Davda says that perhaps society has begun “over-obsessing” about the role of women today. Her mantra, she says, is very simple—be very sure about what you want. “My mum would tell us, ‘do whatever you like but don’t grow old and regret it.’”
“A woman needs to know what she wants. If I’m not happy waking every day at 6am and driving my son to school, I’m going to crib about it every day. But if you have the choice to not have children, please go and work. I think women somewhere down the line illegitimize what they really want because of the pressure of social norms or the way they’re brought up or from their friends and family.”
She says she has chosen to be very articulate about what she wants. Her decision to stay and work in Mumbai was guided by her desire to remain close to her husband Vishal, an entrepreneur and founder of Mumbai-based start-up Shivinc Food Science Pvt. Ltd, 10-year-old son Param, and her in-laws.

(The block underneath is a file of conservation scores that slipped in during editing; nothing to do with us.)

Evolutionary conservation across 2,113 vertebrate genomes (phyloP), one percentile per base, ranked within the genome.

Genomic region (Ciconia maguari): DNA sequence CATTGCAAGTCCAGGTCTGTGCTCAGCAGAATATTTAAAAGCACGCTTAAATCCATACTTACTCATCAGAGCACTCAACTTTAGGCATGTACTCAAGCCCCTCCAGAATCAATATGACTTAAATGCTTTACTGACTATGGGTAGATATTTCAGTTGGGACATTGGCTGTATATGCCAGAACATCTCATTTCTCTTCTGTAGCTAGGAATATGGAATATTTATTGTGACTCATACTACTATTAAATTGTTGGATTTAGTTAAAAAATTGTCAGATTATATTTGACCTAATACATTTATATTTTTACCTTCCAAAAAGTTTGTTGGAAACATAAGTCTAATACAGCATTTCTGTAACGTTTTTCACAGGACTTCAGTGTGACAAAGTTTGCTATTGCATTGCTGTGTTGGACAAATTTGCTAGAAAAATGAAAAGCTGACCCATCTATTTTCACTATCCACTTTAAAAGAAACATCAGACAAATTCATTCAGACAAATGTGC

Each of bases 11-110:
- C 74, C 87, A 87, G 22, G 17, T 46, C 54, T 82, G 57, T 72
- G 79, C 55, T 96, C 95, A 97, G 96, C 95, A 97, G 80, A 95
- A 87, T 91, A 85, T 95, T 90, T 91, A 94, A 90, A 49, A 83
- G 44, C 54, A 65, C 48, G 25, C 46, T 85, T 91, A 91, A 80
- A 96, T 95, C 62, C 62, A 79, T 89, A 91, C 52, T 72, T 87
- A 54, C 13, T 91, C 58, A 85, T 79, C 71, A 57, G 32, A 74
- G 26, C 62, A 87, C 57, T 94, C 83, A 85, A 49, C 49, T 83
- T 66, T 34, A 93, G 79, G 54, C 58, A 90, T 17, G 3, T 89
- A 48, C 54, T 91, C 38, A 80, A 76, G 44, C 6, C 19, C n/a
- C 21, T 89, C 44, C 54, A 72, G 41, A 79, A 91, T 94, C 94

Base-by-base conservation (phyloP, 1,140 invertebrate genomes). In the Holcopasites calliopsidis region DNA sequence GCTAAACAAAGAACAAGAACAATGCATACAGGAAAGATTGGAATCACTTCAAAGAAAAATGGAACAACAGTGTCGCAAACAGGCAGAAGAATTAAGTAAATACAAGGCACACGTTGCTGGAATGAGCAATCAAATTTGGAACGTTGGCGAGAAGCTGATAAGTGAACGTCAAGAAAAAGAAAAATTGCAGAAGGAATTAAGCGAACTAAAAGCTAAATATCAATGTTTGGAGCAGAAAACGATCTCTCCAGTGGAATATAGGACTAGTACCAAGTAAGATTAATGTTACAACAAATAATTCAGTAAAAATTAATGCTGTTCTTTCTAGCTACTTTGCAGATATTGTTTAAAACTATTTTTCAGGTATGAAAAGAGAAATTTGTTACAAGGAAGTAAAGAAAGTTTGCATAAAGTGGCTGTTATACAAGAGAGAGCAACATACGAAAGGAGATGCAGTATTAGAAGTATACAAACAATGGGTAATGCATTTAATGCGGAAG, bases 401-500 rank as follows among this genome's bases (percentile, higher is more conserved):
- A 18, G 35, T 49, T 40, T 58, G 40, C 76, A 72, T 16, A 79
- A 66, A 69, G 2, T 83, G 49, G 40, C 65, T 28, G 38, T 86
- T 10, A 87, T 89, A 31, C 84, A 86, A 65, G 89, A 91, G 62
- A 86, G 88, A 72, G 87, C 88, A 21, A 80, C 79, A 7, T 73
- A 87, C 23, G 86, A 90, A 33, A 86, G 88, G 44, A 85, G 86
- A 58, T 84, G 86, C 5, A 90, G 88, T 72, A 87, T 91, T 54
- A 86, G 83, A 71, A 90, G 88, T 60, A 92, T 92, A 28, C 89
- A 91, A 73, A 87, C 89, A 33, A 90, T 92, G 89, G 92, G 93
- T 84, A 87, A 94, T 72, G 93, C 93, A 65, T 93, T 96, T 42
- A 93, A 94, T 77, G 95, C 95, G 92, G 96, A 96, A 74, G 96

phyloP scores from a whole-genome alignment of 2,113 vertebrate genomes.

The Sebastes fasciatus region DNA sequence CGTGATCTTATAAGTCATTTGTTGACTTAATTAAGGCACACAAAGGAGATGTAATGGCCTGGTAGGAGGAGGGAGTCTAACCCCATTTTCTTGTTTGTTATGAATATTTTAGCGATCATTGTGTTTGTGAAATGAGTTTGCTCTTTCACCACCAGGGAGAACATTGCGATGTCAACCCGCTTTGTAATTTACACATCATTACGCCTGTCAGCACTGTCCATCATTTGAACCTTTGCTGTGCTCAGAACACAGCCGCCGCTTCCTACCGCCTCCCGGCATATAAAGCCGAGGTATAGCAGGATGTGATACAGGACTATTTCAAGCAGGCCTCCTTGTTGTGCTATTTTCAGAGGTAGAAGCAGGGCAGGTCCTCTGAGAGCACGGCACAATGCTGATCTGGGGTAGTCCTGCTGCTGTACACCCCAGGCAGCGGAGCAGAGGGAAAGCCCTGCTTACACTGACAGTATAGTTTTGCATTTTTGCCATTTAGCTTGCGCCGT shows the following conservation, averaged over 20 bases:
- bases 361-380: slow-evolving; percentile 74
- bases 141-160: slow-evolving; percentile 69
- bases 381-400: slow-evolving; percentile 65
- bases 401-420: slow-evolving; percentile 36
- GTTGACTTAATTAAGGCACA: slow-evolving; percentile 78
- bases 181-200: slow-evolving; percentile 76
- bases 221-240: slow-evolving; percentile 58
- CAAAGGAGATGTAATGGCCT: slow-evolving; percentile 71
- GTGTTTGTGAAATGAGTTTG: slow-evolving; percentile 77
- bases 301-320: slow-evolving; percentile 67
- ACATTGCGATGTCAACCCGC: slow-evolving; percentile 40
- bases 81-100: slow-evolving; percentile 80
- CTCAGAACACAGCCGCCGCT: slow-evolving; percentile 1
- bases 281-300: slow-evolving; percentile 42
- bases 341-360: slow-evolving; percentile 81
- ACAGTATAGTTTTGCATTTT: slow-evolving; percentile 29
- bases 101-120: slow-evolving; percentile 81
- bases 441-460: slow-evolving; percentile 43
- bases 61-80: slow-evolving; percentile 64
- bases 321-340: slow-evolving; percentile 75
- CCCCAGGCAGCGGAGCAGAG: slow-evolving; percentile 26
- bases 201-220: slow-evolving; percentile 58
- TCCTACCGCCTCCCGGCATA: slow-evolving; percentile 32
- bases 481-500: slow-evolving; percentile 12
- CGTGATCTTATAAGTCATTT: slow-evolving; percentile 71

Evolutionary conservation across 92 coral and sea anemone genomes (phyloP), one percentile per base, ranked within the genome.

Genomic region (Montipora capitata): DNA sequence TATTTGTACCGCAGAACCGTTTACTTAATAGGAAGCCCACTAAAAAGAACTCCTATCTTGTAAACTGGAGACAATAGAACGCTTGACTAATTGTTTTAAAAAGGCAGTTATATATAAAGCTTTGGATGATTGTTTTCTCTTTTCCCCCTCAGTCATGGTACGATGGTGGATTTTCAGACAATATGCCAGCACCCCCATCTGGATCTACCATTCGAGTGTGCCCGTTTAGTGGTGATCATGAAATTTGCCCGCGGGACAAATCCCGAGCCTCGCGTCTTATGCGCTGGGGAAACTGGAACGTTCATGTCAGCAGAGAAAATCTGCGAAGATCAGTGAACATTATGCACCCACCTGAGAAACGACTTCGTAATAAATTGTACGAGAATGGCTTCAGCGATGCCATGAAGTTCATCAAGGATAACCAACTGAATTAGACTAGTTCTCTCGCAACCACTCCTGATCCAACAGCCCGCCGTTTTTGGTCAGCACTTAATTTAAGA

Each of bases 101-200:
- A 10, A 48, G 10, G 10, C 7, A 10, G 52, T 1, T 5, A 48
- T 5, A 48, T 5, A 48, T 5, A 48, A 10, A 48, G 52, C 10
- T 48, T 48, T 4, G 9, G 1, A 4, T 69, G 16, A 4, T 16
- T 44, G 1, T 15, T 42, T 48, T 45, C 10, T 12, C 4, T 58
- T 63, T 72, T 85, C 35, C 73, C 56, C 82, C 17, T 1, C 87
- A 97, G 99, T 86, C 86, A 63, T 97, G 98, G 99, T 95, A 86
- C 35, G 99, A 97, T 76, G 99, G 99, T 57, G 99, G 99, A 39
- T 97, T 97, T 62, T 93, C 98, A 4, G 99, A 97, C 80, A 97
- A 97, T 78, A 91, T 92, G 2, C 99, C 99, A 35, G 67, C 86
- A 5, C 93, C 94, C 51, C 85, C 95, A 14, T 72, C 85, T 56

“I remember when I was evaluating going to Seattle (headquarters for Starbucks), and my father-in-law, a 70-year-old Gujarati businessman who never saw his wife work outside the home, told me, ‘go for two years and we’ll look after everything,’ and I was like, seriously?” she recalls.
Women in higher positions are looked at as examples of how to successfully balance work life and family. For Davda, it’s important to look at gender diversity through meritocracy.
It’s more important to have women where it matters, she says, rather than in token positions, like on the boards of directors of listed firms, a requirement made mandatory by the Securities and Exchange Board of India in 2015.